So why such backlash over a simple, albeit overpriced, box? I’ve seen some people write that it’s going to bring entities through that the buyer won’t be able to handle. I strongly disagree with this as I feel there is absolutely nothing in there that’s going to take someone with virtually zero knowledge about witchcraft and make said person an instant magnet for any and everything malevolent. I think at worst, someone will feel they wasted their money and at best, perhaps they will begin to take the steps toward to discovering something deeper and more meaningful. After all,  there’s plenty of Pagan/witchy folk with sincere beliefs that started this path because of a bad Llewellyn book or a fantastical movie/TV show. I think it’s safe to say most of the box buyers will get bored and will move on to the next thing guaranteed to fill the void.

Another thing I’ve seen people write is that this cheapens and appropriates our spiritual practices, and that it would be just as bad as a Starter Christian Kit, or a Starter Muslim Kit, which I think is a very valid point. Why didn’t Sephora choose Pagan/witch over other religions and spiritual paths? I did a very brief search and found that there are in fact, Islamic, Christian, and Jewish subscription boxes out there and they are relatively easy to find. Why are the Pagans and witches’ culture and identity commercialized by a cosmetic company?

Sephora’s  “about” page says the following: “…a leader in global prestige retail, teaching and inspiring clients to play in a world of beauty…Sephora encourages bold choices in beauty – and in life with the purpose of inspiring fearlessness.”  Bold, fearless, brazen, sexy and free-spirited are tropes often assigned to Pagans and witches that aren’t assigned to women of other religions. Often, we are sex and body positive, and we wear what we want, unhindered by religious or spiritual taboo, unless directed by the divine on an individual level. I do think it important to note many (not all) of my fellow Pagan and witchy women wear minimal to no makeup.Again, I remind myself  that Sephora isn’t marketing to those of us already ensconced in the Pagan/witch lifestyle; instead they are marketing to those without a strong spiritual background that are looking for something more. I sincerely doubt Sephora’s marketing team ever even considered how those that already identify as witch would respond.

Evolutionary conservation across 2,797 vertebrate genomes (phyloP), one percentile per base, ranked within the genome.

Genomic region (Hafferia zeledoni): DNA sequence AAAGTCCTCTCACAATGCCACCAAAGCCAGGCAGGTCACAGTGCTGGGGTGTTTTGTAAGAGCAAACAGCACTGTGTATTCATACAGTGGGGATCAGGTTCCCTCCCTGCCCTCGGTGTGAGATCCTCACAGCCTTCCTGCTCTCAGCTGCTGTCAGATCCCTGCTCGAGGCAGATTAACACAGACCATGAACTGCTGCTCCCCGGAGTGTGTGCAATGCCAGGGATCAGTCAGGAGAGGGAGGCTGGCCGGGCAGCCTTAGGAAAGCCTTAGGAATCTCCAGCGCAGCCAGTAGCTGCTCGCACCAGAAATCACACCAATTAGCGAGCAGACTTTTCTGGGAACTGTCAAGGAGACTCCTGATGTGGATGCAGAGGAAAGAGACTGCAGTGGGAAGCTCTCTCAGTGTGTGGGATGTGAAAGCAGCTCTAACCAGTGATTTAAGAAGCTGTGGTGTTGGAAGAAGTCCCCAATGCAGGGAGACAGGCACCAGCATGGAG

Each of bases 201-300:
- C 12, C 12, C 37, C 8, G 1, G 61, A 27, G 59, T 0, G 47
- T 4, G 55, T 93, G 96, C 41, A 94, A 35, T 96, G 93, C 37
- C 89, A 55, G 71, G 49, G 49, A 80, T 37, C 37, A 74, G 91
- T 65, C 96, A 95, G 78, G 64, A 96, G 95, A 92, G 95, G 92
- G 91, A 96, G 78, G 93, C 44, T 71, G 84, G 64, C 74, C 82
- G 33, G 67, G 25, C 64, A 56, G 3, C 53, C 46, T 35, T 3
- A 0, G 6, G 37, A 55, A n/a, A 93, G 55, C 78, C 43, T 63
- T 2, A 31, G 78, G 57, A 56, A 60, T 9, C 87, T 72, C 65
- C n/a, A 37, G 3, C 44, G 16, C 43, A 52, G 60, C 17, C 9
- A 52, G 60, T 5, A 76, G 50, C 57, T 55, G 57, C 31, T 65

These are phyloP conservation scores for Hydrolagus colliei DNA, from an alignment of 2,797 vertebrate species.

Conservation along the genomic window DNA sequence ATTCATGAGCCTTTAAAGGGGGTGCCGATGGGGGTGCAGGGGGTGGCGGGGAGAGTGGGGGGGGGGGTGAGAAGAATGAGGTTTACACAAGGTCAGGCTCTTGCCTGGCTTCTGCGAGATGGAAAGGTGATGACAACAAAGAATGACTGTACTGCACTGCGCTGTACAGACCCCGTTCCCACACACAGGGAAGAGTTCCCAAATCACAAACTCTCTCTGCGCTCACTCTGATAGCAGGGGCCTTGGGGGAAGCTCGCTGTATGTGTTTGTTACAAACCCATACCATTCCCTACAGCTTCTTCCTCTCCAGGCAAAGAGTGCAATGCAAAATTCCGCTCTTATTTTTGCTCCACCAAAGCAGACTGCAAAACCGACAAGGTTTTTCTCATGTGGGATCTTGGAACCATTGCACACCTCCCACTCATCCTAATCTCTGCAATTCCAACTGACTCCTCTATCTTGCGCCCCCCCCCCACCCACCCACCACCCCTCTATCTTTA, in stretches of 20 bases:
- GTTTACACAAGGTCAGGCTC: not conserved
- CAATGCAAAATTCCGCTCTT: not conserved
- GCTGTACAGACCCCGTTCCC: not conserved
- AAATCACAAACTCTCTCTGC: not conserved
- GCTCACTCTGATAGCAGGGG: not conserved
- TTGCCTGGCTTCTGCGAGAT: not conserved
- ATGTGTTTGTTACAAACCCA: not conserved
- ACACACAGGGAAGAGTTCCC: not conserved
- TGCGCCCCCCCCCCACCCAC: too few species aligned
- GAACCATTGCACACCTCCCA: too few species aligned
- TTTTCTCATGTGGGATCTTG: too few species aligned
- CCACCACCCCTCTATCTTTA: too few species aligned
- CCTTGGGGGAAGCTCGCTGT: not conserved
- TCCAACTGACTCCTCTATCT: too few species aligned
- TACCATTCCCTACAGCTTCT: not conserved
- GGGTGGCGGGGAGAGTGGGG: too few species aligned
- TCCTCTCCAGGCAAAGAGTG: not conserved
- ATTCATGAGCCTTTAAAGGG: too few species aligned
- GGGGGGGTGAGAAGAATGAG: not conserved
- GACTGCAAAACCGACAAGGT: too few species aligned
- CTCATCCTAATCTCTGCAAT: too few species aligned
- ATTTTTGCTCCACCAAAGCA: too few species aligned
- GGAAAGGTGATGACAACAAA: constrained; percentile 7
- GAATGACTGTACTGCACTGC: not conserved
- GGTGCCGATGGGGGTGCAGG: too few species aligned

I think something else we as a community need to take into consideration is our own internal conflicts and how incidents like these mirror them. There’s a lot of discussion back and forth about what makes a person a “real witch” or “real Pagan.” Solitary practitioner vs. coven member,; in vs. out of the broom closet; hard polytheist vs. soft polytheist; reconstructionist vs. woo, etc.. The freedom of having no central authority telling us how to practice  can also be a liability; who among hasn’t felt  lost from time to time and uncertain of where to turn for guidance; or felt the prickings of imposter syndrome when you feel the Divine reaching out? I think these insecurities well up when we see items we think of as sacred and dear neutered into a commodity.

All in all, the Sephora box doesn’t anger me that much. I do think it’s in poor taste, but I’m kind of amused by it actually, and am interested in seeing if the religious right-wingers will huff and puff about it; I think they would have more power in getting the product pulled than the Pagan/witch community will. Part of me wants to see if there will be an influx of newbie Pagans and witches devoted to goddesses of beauty and love. Perhaps Aphrodite will reemerge with a legion of devotees; I think I can hear her laughing.